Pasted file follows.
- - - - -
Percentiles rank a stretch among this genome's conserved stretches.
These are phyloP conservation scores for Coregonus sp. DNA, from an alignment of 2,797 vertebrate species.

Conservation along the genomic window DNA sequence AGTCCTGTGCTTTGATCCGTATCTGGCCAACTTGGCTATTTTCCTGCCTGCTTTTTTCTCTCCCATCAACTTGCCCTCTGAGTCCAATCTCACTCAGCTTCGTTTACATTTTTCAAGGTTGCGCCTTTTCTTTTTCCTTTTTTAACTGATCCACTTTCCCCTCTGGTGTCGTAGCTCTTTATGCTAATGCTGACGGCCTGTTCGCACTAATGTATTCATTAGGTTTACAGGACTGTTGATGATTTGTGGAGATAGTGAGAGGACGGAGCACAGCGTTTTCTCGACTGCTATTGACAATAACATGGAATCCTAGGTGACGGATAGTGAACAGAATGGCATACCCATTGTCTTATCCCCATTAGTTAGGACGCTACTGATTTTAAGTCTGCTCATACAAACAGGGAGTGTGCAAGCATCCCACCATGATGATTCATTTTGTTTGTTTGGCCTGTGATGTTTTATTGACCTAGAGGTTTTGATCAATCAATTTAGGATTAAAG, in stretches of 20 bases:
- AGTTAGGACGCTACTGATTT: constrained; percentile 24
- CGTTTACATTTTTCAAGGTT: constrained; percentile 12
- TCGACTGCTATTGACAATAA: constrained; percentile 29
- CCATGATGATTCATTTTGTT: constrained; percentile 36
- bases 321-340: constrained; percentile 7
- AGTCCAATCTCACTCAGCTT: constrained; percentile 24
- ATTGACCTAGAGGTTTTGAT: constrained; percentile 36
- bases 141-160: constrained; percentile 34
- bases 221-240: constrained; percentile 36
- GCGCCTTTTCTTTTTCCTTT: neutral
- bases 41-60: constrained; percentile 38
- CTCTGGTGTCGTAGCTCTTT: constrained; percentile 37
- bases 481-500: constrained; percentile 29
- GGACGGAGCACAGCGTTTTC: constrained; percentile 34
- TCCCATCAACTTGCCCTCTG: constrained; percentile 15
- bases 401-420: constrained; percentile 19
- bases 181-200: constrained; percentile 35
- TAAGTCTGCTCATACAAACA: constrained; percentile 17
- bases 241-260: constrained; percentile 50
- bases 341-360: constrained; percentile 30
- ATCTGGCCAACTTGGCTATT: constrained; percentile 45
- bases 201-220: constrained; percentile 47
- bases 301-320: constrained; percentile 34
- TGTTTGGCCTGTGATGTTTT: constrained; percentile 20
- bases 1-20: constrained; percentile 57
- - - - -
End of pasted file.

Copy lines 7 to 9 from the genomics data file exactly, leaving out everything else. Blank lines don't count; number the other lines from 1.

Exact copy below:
- CCATGATGATTCATTTTGTT: constrained; percentile 36
- bases 321-340: constrained; percentile 7
- AGTCCAATCTCACTCAGCTT: constrained; percentile 24